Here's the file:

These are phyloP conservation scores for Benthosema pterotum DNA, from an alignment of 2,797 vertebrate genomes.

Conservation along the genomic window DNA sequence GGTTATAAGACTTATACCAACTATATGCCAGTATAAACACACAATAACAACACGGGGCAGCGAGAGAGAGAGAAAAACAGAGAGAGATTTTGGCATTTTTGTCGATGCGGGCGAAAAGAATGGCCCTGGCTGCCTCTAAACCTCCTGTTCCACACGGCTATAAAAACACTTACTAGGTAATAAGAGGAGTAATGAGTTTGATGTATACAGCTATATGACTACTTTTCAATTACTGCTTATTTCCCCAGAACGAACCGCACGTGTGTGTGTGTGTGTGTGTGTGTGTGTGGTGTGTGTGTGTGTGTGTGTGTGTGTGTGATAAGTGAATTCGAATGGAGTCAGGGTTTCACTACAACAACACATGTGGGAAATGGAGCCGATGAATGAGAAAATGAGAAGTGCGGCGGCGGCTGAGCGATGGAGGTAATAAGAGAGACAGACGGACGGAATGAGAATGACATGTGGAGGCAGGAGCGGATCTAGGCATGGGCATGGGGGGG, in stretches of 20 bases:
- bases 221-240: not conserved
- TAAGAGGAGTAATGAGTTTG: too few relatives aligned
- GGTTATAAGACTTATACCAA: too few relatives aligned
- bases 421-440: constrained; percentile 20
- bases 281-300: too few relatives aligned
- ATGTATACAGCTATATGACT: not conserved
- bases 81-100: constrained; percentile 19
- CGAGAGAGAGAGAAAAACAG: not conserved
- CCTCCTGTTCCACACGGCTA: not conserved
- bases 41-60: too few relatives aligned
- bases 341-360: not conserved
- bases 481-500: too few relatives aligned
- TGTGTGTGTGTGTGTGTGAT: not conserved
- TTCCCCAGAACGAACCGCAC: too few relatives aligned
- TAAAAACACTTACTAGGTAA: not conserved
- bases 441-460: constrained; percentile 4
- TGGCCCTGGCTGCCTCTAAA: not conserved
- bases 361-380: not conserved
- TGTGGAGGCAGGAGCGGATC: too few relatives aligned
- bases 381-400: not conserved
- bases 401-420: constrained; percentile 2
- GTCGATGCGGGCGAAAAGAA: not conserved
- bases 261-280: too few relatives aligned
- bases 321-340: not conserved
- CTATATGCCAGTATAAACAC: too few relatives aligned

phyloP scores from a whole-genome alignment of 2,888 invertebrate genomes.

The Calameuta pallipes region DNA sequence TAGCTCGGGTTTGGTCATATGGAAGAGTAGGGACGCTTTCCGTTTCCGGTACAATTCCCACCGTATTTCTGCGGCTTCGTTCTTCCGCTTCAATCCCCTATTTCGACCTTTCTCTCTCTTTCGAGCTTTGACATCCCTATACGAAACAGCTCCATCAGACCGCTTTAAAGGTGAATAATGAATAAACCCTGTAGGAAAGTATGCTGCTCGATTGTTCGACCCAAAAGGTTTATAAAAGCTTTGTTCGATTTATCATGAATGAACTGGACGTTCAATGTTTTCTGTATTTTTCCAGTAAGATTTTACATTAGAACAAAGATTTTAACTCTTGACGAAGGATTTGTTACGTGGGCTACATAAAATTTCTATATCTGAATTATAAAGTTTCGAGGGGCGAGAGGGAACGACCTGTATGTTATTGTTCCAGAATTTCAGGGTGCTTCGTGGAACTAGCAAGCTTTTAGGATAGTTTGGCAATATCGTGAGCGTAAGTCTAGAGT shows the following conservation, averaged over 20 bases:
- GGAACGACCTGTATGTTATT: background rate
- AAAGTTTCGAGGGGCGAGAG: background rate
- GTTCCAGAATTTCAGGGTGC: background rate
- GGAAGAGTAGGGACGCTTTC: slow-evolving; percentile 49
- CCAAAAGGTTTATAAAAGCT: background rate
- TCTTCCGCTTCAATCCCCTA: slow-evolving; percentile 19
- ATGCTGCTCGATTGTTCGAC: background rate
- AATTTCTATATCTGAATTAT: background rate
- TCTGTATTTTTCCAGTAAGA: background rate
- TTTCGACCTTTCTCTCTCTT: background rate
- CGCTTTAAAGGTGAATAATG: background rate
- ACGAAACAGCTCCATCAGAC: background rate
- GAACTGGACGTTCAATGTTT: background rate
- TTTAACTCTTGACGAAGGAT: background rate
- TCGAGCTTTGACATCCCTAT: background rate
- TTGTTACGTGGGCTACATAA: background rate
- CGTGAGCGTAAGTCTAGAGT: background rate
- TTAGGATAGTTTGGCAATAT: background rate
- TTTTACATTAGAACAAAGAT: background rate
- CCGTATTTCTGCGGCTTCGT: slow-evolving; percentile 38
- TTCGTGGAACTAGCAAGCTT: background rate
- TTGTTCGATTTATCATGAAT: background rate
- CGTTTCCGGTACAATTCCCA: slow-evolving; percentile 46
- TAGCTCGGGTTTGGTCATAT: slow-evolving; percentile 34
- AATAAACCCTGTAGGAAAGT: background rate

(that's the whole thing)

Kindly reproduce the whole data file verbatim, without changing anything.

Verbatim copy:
These are phyloP conservation scores for Benthosema pterotum DNA, from an alignment of 2,797 vertebrate genomes.

Conservation along the genomic window DNA sequence GGTTATAAGACTTATACCAACTATATGCCAGTATAAACACACAATAACAACACGGGGCAGCGAGAGAGAGAGAAAAACAGAGAGAGATTTTGGCATTTTTGTCGATGCGGGCGAAAAGAATGGCCCTGGCTGCCTCTAAACCTCCTGTTCCACACGGCTATAAAAACACTTACTAGGTAATAAGAGGAGTAATGAGTTTGATGTATACAGCTATATGACTACTTTTCAATTACTGCTTATTTCCCCAGAACGAACCGCACGTGTGTGTGTGTGTGTGTGTGTGTGTGTGGTGTGTGTGTGTGTGTGTGTGTGTGTGTGATAAGTGAATTCGAATGGAGTCAGGGTTTCACTACAACAACACATGTGGGAAATGGAGCCGATGAATGAGAAAATGAGAAGTGCGGCGGCGGCTGAGCGATGGAGGTAATAAGAGAGACAGACGGACGGAATGAGAATGACATGTGGAGGCAGGAGCGGATCTAGGCATGGGCATGGGGGGG, in stretches of 20 bases:
- bases 221-240: not conserved
- TAAGAGGAGTAATGAGTTTG: too few relatives aligned
- GGTTATAAGACTTATACCAA: too few relatives aligned
- bases 421-440: constrained; percentile 20
- bases 281-300: too few relatives aligned
- ATGTATACAGCTATATGACT: not conserved
- bases 81-100: constrained; percentile 19
- CGAGAGAGAGAGAAAAACAG: not conserved
- CCTCCTGTTCCACACGGCTA: not conserved
- bases 41-60: too few relatives aligned
- bases 341-360: not conserved
- bases 481-500: too few relatives aligned
- TGTGTGTGTGTGTGTGTGAT: not conserved
- TTCCCCAGAACGAACCGCAC: too few relatives aligned
- TAAAAACACTTACTAGGTAA: not conserved
- bases 441-460: constrained; percentile 4
- TGGCCCTGGCTGCCTCTAAA: not conserved
- bases 361-380: not conserved
- TGTGGAGGCAGGAGCGGATC: too few relatives aligned
- bases 381-400: not conserved
- bases 401-420: constrained; percentile 2
- GTCGATGCGGGCGAAAAGAA: not conserved
- bases 261-280: too few relatives aligned
- bases 321-340: not conserved
- CTATATGCCAGTATAAACAC: too few relatives aligned

phyloP scores from a whole-genome alignment of 2,888 invertebrate genomes.

The Calameuta pallipes region DNA sequence TAGCTCGGGTTTGGTCATATGGAAGAGTAGGGACGCTTTCCGTTTCCGGTACAATTCCCACCGTATTTCTGCGGCTTCGTTCTTCCGCTTCAATCCCCTATTTCGACCTTTCTCTCTCTTTCGAGCTTTGACATCCCTATACGAAACAGCTCCATCAGACCGCTTTAAAGGTGAATAATGAATAAACCCTGTAGGAAAGTATGCTGCTCGATTGTTCGACCCAAAAGGTTTATAAAAGCTTTGTTCGATTTATCATGAATGAACTGGACGTTCAATGTTTTCTGTATTTTTCCAGTAAGATTTTACATTAGAACAAAGATTTTAACTCTTGACGAAGGATTTGTTACGTGGGCTACATAAAATTTCTATATCTGAATTATAAAGTTTCGAGGGGCGAGAGGGAACGACCTGTATGTTATTGTTCCAGAATTTCAGGGTGCTTCGTGGAACTAGCAAGCTTTTAGGATAGTTTGGCAATATCGTGAGCGTAAGTCTAGAGT shows the following conservation, averaged over 20 bases:
- GGAACGACCTGTATGTTATT: background rate
- AAAGTTTCGAGGGGCGAGAG: background rate
- GTTCCAGAATTTCAGGGTGC: background rate
- GGAAGAGTAGGGACGCTTTC: slow-evolving; percentile 49
- CCAAAAGGTTTATAAAAGCT: background rate
- TCTTCCGCTTCAATCCCCTA: slow-evolving; percentile 19
- ATGCTGCTCGATTGTTCGAC: background rate
- AATTTCTATATCTGAATTAT: background rate
- TCTGTATTTTTCCAGTAAGA: background rate
- TTTCGACCTTTCTCTCTCTT: background rate
- CGCTTTAAAGGTGAATAATG: background rate
- ACGAAACAGCTCCATCAGAC: background rate
- GAACTGGACGTTCAATGTTT: background rate
- TTTAACTCTTGACGAAGGAT: background rate
- TCGAGCTTTGACATCCCTAT: background rate
- TTGTTACGTGGGCTACATAA: background rate
- CGTGAGCGTAAGTCTAGAGT: background rate
- TTAGGATAGTTTGGCAATAT: background rate
- TTTTACATTAGAACAAAGAT: background rate
- CCGTATTTCTGCGGCTTCGT: slow-evolving; percentile 38
- TTCGTGGAACTAGCAAGCTT: background rate
- TTGTTCGATTTATCATGAAT: background rate
- CGTTTCCGGTACAATTCCCA: slow-evolving; percentile 46
- TAGCTCGGGTTTGGTCATAT: slow-evolving; percentile 34
- AATAAACCCTGTAGGAAAGT: background rate